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Istanbul Pride: I Can Now Check Getting Tear-Gassed Off My Bucket List
In America, Pride started out as defiance in the face of overwhelming oppression. In Turkey, it still is.
To celebrate Pride we’re offering a special 50% off discount for a year’s subscription. That’s only $25 for an entire year’s worth of content.
LGBTQ Pride dates to the Stonewall Riots, which took place in New York in June 1969. A handful of LGBTQ folks fought back against police brutality and government oppression.
Something similar happened last weekend here in Turkey.
At Stonewall, the number of protesters grew into the thousands in the days that followed, but that probably won’t happen here.
In fact, Istanbul actually used to have large and vibrant Pride celebrations. In 2014, 100,000 people turned out in the neighborhood where Brent and I are currently living.
But Turkey’s government has grown increasingly conservative, and that was the last year they issued a permit for any public LGBTQ gathering.
When such gatherings have happened away, the government has responded with riot police, rubber bullets, and tear-gas. They’ve also detained protestors and even journalists.
This year, there was a question whether any Pride events would happen at all.
Brent and I had been told by local friends where the proposed event might be, and we had some concerns about attending, but we wanted to show our support — and also witness it firsthand.
It took us a while to find the marchers. Authorities had once again denied the parade a permit, and also used heavy metal fencing to block off the main streets around Taksim Square, the location of past protests, to prevent an unauthorized march.
But we soon found where the marchers had gathered: on some nearby side streets. This was partly because, in past years, the police used water-cannons to break up the crowd, and the side streets are too narrow for such cannons.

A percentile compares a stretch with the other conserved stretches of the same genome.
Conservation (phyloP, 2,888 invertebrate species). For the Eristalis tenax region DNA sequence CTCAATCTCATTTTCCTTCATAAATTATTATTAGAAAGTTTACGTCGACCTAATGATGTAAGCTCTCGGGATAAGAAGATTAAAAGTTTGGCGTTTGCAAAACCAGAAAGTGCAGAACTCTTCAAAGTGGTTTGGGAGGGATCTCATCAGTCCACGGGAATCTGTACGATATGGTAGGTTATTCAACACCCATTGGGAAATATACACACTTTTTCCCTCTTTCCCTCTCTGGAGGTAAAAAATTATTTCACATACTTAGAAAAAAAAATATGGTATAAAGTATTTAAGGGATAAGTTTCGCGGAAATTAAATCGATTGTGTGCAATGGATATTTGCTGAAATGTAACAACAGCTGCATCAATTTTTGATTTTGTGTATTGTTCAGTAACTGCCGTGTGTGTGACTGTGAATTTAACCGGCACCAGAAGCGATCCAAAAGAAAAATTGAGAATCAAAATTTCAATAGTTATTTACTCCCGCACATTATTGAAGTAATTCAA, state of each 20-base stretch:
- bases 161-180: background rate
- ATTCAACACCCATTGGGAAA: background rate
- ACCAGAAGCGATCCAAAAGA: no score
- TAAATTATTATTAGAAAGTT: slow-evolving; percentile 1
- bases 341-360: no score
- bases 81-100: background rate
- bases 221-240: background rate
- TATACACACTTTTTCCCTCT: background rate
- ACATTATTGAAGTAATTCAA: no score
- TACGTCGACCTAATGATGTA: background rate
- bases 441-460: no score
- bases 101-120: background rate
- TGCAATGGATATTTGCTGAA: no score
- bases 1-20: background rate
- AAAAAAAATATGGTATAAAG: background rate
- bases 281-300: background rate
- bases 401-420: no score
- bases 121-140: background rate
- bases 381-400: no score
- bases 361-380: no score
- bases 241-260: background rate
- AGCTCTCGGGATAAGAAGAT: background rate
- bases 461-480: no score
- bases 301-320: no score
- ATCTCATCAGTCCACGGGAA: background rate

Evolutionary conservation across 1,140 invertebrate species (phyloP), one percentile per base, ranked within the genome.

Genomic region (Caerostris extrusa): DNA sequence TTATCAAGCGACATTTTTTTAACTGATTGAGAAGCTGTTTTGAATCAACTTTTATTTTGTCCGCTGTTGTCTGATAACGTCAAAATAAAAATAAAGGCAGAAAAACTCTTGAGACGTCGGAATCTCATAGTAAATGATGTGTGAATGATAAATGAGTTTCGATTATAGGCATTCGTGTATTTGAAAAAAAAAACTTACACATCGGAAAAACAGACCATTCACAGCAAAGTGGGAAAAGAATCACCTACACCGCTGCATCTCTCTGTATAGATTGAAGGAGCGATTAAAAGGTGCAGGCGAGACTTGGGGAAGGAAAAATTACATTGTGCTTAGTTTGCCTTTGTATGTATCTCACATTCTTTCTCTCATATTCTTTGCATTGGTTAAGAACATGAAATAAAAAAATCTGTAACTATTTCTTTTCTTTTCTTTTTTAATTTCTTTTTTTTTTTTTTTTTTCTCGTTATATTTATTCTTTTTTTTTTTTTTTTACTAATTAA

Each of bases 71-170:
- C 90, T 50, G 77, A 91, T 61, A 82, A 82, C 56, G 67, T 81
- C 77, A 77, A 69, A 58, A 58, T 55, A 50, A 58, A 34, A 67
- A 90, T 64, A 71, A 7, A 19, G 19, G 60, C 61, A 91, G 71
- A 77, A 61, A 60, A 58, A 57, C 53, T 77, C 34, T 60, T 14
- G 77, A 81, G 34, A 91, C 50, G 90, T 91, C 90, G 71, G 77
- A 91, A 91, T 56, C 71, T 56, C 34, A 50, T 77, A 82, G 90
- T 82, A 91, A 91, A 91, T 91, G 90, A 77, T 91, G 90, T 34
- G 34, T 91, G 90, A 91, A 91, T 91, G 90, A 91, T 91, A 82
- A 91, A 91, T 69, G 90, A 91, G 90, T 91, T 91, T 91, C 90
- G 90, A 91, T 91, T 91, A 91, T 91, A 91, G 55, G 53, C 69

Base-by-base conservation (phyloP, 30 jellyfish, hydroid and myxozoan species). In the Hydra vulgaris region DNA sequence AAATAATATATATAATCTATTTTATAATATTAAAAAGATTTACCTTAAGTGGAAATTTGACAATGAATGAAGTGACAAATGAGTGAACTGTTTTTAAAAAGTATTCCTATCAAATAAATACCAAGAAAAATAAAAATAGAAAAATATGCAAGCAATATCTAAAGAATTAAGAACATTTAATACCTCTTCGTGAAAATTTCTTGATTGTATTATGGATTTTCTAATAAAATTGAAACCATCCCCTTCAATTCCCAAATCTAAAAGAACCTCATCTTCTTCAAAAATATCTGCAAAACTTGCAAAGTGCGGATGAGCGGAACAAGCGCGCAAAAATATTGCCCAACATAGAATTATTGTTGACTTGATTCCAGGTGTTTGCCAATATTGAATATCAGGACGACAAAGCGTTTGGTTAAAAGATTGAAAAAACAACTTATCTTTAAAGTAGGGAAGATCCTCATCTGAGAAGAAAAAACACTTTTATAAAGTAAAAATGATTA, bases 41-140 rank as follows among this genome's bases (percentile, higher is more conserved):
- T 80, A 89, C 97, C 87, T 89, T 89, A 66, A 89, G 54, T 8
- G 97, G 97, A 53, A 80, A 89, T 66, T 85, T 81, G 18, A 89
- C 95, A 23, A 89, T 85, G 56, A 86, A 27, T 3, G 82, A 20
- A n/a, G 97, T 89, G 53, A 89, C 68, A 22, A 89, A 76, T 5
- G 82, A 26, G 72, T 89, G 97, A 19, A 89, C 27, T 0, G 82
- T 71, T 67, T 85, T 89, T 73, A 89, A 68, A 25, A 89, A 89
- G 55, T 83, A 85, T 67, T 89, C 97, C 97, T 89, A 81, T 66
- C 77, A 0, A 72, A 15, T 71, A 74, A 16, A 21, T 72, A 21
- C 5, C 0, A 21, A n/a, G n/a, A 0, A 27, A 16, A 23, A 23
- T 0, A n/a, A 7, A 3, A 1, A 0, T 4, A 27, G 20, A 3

We had been warned that violence might erupt. Even a simple picnic that Istanbul Pride tried to hold earlier in the week saw police detaining several activists and reportedly leaving one attendee with a broken arm.
In the march itself, people waved flags, chanted loudly in Turkish, and reveled in their swelling numbers, which were the result of calls to action on social media. The mood was festive and defiant, but there was also an aura of unease.
We later learned that violence had already erupted at earlier gathering spots. Rubber bullets were fired at the crowd not far from our apartment, and a journalist and two dozen activists were detained.
We’d taken a break to sit for a moment when we heard the pop, pop of tear gas cannisters being launched into the crowd. Almost instantly, we started choking and coughing, and had to quickly clear the area, along with several families who had been playing in a nearby park.
We’d never been tear-gassed before, and I always assumed it would be an unpleasant experience. But it was much worse than I expected: our eyes stung, and we both instantly had intense choking coughs. We hadn’t even been hit with the worst of it.
Marchers rushed to get away from the gas — but as they ran, many defiantly shouted, in Turkish, “We won’t shut up, we are not afraid, we do not obey!”
When you look up “pride” in the dictionary, the first definition is “a feeling of deep pleasure or satisfaction derived from one's own achievements.”
This is exactly what the Turkish people who marched here in Istanbul on Saturday should feel.
But it is the second definition of "pride" that I think truly encapsulates the kind of pride we witnessed: "the consciousness of one's own dignity."
Folks here in Turkey are acting exactly like the first Pride protesters back in 1969: standing up for their very right to exist.
These brave Turks are showing their awareness of their own dignity. Here’s hoping it spreads throughout Turkey in the days and years that follow.
Pride lives all over the world in 2021. But it’s especially strong, and really moving to see, in the people who marched last weekend here in Turkey.